[…] For instance, did the social workers’ bestowal of money involve the right to tell families how to spend? Or did charitable income, once it entered the households of the poor, become their property?
The poor, too, had their own systems for earmarking household monies, not just for good times, but for a whole range of expenses; rent money was not the same as food money, and insurance was kept apart from a church donation. Even personal monies were differentiated; a son’s personal-spending allowance was treated quite differently from his sister’s, or from their father’s saloon money or his carfare. When poor families could afford it, they often set money aside for fraternal organizations or other mutual-aid societies, or, in the case of immigrants, earmarked certain monies to be sent to their families abroad. […]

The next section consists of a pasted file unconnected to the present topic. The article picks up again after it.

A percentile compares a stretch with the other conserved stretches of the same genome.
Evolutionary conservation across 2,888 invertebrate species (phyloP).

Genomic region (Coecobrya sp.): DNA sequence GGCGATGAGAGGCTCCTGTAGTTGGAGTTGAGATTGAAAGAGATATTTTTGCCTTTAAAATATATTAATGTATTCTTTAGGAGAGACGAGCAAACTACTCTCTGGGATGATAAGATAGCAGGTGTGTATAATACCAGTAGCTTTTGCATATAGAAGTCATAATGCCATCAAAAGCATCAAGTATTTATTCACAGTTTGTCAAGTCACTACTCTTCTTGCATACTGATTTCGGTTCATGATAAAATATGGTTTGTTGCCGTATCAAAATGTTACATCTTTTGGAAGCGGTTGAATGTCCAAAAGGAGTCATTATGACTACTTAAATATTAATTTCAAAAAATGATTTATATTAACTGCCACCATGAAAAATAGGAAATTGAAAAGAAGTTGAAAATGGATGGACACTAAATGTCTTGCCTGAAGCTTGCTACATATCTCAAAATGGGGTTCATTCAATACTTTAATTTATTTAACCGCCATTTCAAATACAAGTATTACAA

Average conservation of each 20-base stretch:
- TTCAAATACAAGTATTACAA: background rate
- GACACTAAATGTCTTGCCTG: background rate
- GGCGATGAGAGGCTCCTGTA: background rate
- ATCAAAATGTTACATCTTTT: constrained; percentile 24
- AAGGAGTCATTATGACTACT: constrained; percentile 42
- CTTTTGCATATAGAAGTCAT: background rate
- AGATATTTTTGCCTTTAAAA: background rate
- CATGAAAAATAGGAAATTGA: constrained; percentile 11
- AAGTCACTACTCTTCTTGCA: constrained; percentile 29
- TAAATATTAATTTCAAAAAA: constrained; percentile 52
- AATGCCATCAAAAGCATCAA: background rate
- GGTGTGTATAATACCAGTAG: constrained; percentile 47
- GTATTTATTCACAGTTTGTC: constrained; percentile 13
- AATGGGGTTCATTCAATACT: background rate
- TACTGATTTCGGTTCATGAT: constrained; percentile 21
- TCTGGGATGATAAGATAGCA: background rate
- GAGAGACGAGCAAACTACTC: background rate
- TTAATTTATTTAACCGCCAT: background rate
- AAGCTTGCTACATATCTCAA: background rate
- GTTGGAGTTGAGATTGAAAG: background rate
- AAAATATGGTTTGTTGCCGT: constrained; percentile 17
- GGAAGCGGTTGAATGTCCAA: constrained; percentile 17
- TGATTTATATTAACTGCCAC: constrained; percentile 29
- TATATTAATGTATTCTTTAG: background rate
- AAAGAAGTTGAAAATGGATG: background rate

From Viviana Zelizer, The Social Meaning of Money (BasicBooks: 1994), p.171.